Over the last decades, there has been a dramatic global increase in multidrug-resistant (MDR) pathogens particularly among Gram-negative bacteria (GNB). Pseudomonas aeruginosa is responsible for various health care-associated infections, while MDR P. aeruginosa causes significant morbidity and mortality. Middle East and North Africa (MENA) represent an unexplored geographical region for the study of drug resistance since many of these countries are at crossroads of high volume of travel, diverse expatriate populations, as well as high antibiotic consumption despite attempts to implement antimicrobial stewardship programs. This minireview analyzes epidemiology, microbiological, and genomic characteristics of MDR P. aeruginosa in the MENA region. Published data on MDR P. aeruginosa prevalence, antimicrobial resistance patterns, and genetic profiles from studies published during the past 10 years from 19 MENA countries have been included in this minireview. There is wide variation in the epidemiology of MDR P. aeruginosa in the MENA region in terms of prevalence, antimicrobial characteristics, as well as genetic profiles. Overall, there is high prevalence of MDR P. aeruginosa seen in the majority of the countries in the MENA region with similarities between neighboring countries, which might reflect comparable population and antibiotic-prescribing cultures. Isolates from critical care units are significantly resistant particularly from certain countries such as Saudi Arabia, Egypt, Libya, Syria, and Lebanon with high-level resistance to cephalosporins, carbapenems, and aminoglycosides. Colistin susceptibility patterns remains high apart from countries with high-level antibiotic resistance such as Saudi Arabia, Syria, and Egypt.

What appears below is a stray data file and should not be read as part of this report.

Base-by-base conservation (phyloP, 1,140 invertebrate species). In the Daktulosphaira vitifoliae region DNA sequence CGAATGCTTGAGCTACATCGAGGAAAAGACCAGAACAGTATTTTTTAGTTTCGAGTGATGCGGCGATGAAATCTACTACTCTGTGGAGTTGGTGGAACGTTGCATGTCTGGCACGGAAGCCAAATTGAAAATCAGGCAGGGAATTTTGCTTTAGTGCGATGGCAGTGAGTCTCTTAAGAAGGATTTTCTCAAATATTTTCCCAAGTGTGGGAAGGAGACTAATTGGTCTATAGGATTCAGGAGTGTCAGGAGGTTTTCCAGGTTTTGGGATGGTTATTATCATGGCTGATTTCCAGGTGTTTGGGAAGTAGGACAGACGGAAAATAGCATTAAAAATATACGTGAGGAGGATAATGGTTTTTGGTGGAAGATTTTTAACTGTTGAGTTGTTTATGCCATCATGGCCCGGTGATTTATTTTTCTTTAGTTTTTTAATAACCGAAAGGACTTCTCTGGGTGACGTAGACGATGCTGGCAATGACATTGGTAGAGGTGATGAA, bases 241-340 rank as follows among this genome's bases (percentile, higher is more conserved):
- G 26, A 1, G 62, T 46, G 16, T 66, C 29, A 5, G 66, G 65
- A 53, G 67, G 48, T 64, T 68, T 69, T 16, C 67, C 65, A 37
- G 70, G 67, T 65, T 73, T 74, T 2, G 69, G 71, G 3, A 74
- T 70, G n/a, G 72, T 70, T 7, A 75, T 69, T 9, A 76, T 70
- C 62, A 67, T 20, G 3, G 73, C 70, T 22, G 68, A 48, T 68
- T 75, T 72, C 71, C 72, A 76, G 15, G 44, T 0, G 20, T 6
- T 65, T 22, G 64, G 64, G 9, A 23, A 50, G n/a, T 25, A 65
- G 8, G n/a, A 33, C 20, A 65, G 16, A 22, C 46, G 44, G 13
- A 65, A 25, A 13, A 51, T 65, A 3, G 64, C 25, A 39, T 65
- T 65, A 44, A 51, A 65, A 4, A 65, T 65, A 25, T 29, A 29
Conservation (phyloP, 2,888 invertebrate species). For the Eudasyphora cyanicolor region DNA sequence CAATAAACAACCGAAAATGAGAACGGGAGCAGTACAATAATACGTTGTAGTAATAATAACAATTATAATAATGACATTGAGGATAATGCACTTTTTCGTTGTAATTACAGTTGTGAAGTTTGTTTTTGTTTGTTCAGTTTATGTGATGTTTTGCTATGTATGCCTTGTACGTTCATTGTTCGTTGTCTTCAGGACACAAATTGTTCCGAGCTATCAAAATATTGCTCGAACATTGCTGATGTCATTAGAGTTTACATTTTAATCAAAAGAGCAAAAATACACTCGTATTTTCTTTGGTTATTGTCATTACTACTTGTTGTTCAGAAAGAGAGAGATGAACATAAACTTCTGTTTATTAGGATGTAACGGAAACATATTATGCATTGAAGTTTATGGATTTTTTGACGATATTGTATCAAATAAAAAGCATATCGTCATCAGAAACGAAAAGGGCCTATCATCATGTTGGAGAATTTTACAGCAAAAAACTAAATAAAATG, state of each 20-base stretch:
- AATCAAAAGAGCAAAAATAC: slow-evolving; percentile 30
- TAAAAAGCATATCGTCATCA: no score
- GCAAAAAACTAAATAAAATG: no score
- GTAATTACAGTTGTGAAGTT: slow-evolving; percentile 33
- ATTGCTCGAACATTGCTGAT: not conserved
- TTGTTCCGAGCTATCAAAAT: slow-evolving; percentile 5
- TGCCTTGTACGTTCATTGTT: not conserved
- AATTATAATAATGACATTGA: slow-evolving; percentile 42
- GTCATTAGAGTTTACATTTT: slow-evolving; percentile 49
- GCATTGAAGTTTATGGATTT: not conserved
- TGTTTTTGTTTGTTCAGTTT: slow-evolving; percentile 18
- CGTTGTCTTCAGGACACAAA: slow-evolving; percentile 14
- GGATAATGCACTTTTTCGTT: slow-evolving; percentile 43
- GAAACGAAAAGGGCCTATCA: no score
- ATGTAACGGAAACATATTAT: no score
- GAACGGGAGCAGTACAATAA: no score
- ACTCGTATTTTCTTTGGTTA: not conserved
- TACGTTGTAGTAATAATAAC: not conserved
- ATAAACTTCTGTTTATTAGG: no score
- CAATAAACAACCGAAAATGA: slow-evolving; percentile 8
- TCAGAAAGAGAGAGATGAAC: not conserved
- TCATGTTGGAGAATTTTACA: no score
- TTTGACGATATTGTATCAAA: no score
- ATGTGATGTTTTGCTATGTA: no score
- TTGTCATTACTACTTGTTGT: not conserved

Keywords: MDR; MENA; Middle East and North Africa region; Pseudomonas aeruginosa; antibiotic resistance; intensive care units; multidrug resistance; urinary tract infections.
Copyright © 2021 Al-Orphaly et al.